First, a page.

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U3a group is a great way to meet new people, says Grantham Councillor Graham Jeal





There are many groups that provide a social space for people, writes Grantham Councillor Graham Jeal.

Fathers day always reminds me of a discussion I once had about being a Revolutionary Trade Union baron. Years ago, a friend and I came up with the idea of the International Trade Union of Dads with Daughters for those outnumbered domestically.

Our aims, through collective bargaining, might include pushing back on television remote control monopolisation; more fairness in bathroom access; or to represent those unfairly disciplined in “right thing right bin” disputes.

Coun Graham Jeal
Coun Graham Jeal

Whilst the General Secretary would be elected in a traditional closed shop single member shortlist appointment, our trade union failed to gather the momentum it deserved. This is perhaps because it isn’t a noble pursuit. I see so many great civic groups doing so much across our district – true noble pursuits.

Several years ago as Mayor of Grantham, a great privilege was to meet so many of these community organisations and groups. Last month, on the anniversary of Operation Chastise (the Dambusters raid) I had the pleasure of hosting the U3A History Interest Group for a talk on the role of Grantham in that raid.

Established in the 1960s by a retired academic, the ‘University of the Third Age’ (U3A) now has regional U3A Groups across the UK. In U3A Grantham, there are over 550 members across over 50 different Interest Groups. Activities include history, languages, badminton, bridge, singing, photography and many more subjects.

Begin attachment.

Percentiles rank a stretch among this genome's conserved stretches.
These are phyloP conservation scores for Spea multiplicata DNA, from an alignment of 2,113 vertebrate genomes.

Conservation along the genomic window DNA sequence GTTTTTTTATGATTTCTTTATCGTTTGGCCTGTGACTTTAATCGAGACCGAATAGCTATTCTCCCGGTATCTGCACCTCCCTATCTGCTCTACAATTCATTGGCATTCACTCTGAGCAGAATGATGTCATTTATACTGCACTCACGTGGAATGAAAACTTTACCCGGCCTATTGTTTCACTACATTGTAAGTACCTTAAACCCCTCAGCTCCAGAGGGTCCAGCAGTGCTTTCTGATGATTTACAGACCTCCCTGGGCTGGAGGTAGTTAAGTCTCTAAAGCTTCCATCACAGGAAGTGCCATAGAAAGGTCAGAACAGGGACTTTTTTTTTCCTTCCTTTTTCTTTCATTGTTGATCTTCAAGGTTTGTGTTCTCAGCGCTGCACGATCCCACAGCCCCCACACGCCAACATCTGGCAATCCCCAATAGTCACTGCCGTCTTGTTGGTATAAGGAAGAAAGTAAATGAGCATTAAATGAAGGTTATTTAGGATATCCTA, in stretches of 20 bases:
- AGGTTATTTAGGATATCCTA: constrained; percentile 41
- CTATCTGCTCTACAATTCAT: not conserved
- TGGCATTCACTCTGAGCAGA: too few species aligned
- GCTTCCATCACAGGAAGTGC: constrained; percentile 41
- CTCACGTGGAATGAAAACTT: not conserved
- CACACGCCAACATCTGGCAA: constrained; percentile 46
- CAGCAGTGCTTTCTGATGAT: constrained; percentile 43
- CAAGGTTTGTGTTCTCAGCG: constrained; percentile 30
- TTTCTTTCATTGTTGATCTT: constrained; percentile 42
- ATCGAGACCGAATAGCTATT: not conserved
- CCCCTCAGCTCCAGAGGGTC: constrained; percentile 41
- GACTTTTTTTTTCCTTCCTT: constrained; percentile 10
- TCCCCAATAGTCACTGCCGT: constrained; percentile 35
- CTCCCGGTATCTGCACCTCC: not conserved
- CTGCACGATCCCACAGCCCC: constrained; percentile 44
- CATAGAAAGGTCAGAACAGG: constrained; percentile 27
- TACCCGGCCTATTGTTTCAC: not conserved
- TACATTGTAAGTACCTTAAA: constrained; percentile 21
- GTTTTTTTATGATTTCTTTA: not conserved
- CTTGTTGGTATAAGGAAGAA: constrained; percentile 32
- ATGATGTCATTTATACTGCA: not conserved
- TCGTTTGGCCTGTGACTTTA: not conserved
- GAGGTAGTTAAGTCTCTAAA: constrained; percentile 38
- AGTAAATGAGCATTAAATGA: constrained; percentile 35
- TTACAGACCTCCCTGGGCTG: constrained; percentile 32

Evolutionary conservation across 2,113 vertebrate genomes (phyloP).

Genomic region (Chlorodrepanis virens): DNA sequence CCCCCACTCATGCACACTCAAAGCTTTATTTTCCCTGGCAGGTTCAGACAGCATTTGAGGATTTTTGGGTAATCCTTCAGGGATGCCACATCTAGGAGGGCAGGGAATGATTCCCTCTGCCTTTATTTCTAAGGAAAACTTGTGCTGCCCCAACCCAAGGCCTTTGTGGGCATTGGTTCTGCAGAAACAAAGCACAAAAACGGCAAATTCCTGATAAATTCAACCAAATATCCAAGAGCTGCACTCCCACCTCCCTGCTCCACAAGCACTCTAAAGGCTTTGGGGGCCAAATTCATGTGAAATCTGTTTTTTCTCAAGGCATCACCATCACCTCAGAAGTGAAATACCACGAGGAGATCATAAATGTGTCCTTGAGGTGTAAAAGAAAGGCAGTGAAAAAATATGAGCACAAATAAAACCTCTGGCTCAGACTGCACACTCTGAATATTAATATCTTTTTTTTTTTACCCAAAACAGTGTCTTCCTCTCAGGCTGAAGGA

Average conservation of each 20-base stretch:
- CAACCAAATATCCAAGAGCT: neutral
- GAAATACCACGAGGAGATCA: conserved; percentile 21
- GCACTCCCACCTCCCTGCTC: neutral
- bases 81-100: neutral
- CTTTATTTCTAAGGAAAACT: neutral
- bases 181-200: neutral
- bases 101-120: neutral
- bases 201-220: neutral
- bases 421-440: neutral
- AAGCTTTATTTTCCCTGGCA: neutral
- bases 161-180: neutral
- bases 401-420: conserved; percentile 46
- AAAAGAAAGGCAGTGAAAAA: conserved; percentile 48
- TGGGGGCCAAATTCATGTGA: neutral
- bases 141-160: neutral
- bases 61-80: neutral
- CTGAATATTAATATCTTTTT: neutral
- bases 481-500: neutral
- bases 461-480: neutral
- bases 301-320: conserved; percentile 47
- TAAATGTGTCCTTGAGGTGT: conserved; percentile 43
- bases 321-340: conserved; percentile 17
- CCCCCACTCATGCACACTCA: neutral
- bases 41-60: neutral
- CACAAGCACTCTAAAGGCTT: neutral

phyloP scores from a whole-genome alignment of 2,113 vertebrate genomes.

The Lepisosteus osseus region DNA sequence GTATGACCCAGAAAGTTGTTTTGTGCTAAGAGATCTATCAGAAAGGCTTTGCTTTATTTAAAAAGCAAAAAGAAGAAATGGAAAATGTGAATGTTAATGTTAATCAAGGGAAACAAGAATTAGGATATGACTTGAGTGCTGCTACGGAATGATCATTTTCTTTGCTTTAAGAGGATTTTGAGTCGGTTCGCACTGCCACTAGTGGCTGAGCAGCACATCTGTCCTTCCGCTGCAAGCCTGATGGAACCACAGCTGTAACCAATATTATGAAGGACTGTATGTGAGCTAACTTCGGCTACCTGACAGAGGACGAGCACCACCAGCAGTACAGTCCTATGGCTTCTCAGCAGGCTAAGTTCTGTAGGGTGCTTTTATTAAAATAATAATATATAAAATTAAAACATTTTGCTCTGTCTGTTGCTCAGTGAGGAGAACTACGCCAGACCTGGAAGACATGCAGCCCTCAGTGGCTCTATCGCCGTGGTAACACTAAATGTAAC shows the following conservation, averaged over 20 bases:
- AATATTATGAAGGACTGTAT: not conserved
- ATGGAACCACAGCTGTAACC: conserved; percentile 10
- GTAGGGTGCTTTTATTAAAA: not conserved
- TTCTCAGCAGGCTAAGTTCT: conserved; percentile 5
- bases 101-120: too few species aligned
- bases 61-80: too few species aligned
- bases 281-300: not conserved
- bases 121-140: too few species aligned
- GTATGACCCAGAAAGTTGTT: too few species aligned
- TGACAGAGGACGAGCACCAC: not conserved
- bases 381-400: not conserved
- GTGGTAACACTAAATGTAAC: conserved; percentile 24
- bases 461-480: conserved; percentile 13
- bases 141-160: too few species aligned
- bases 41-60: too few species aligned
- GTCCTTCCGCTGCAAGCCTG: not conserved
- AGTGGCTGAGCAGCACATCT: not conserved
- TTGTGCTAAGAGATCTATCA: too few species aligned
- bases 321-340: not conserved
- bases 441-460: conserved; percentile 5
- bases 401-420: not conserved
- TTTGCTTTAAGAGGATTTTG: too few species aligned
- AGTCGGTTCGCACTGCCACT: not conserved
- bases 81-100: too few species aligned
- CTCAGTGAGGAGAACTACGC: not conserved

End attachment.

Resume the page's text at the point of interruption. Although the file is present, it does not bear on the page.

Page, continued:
An A to Z from armchair travel to yoga (A to Y at least). Whilst the membership is generally for individuals who are no longer in full time employment, U3A tries to be as inclusive and outward looking as possible with its membership - there will be a group in your area. www.u3a.org.uk

Many of its members are individuals who have moved to the area and are looking to find like minded people and build friendship groups. After all we are social animals, it is a great way to get to know a larger group of people.

It is critical to keep the mind and body active as children move away or as work slows down. Meeting new people, discussing a subject you might not have thought about, learning a language, playing a new sport , learning Mahjong – all of which serve to keep active, keep social and move you forwards.

Learning and socialising is living. A true noble pursuit – unlike the call to arms ‘Dads of the world unite!’



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